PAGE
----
Barriers to a Home Practice

Time. Always time.


Thoughts: Breaking out of the mold of having to practice at a certain time – first thing in the morning, immediately after work, in class, shows that I can free up time in different ways, practice in different places – the park, my empty office, my living room, the hall, a guest room. I struggle with a lunch practice, but it can just mean I practice outside in the park or that I do a silent meditative mantra practice in my office. I can even read and blog about

I’m reading Forty Days of Yoga: Breaking Down the Barrier to a Home Practice, which is not groundbreaking but certainly giving me ideas that challenge my notions of a practice!

For the last few days, days 3 and 4, I have focused on different parts of the practice, including diet, incorporating more Ayurvedic methods into my morning routine, having conversations with my teachers, and teachers I admire, such as the incredible Christina Sell (her book really reformed my body image issues, and researching prep poses for things I am working on, such as bakasana or lotus or Upavishta Konasana. Of course I’m still on my mat, doing strap work and long, long muscle holds to build strength and flexibility.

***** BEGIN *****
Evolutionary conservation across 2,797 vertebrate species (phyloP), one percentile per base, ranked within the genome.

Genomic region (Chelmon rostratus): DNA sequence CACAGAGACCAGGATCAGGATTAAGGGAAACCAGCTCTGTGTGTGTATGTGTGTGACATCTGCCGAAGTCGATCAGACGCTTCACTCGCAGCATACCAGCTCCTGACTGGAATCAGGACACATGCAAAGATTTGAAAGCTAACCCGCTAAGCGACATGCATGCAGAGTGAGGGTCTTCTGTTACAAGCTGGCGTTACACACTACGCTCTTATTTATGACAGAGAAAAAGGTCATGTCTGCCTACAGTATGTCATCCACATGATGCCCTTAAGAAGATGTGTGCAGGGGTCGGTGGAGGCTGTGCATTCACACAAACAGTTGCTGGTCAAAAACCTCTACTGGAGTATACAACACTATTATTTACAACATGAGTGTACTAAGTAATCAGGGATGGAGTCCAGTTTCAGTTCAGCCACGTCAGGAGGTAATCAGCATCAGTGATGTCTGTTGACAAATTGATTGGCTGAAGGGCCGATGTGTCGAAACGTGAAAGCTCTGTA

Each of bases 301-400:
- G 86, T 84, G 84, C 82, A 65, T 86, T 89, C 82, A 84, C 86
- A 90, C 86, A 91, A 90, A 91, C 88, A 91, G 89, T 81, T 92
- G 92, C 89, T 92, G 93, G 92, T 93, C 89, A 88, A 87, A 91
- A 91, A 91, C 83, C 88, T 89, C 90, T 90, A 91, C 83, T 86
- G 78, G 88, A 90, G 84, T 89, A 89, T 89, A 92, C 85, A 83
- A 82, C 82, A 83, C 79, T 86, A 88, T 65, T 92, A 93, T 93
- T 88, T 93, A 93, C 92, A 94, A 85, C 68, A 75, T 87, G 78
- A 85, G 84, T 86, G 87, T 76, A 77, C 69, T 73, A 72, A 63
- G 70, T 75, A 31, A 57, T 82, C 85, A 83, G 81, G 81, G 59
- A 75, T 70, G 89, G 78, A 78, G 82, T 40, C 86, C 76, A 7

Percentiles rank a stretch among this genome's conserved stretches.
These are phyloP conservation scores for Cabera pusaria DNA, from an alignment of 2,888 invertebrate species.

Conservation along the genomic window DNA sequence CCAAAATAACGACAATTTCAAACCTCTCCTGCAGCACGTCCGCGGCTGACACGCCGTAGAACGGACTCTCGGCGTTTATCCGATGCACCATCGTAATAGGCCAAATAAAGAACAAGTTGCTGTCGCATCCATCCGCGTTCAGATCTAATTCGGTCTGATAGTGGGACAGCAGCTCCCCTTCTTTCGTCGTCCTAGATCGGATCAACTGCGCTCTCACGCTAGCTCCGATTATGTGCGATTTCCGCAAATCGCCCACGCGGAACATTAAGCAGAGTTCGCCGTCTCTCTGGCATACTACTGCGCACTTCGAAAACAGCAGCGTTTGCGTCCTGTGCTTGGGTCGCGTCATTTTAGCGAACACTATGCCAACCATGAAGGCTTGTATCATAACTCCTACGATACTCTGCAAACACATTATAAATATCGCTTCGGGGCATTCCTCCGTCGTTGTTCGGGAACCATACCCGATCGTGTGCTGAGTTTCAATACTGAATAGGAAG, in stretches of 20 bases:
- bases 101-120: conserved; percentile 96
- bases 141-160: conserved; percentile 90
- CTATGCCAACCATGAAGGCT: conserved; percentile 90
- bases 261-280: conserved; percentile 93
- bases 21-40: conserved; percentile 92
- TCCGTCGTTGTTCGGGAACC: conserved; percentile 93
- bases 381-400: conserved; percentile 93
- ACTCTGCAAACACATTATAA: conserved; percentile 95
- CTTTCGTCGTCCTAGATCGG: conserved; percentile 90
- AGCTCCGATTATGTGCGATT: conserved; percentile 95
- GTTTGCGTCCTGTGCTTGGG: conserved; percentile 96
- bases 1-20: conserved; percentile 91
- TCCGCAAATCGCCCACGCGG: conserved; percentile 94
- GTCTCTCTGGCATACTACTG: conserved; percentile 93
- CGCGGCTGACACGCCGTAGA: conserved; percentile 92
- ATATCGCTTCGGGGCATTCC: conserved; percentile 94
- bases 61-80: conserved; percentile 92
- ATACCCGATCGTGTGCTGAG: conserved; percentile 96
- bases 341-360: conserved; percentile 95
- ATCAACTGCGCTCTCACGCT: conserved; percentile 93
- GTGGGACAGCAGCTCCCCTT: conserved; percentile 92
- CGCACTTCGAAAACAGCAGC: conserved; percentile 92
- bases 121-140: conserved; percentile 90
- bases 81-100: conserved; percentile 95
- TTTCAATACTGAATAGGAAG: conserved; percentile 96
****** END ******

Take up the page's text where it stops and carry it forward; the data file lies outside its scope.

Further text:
Interestingly, today I just didn’t feel like Ashtanga, but have had a very deep hip and hamstrings practice, using Christina Sell’s bound half lotus with my stretchy strap.

I think the biggest barrier is mental rigidity. The practice doesn’t always have to look or feel a certain way. And for those of us not blessed with natural flexibility, having the mental flexibility to change the practice to stay on the mat when something doesn’t work.

Chanting, and exploring the history of Hindu deities and lore has provided additional inspiration. This card set with mantras is a great way to get started on a practice on days when I’m not quite sure what my practice looks like (read: non-Ashtanga days). I pulled the card for Hanuman, a personal favorite, whose mantra is as follows:

manojavam maruta-Tulsa-vegam
Jitendriyam buddhimatam varistham
Varatmajam vanara yutha mukhyam
Sri-Rama dutam Sirsasana namami

Which means: I bow down in homage to Hanuman, the general of the army of apes and Sri Rama’s messenger, who travels with the speed of the mind and with the force of the wind, for he is the son of the wind god. He has conquered his senses and is the wisest of the wise.

I say this mantra because I am asking for the ability to increase my attitude of love in performing selfless service. Which some days looks a bit like taking time to practice so I can be kind and practice love towards others.

Blocks for home practice will keep coming. The trick is to move to the side and dodge them rather than try to crush them.



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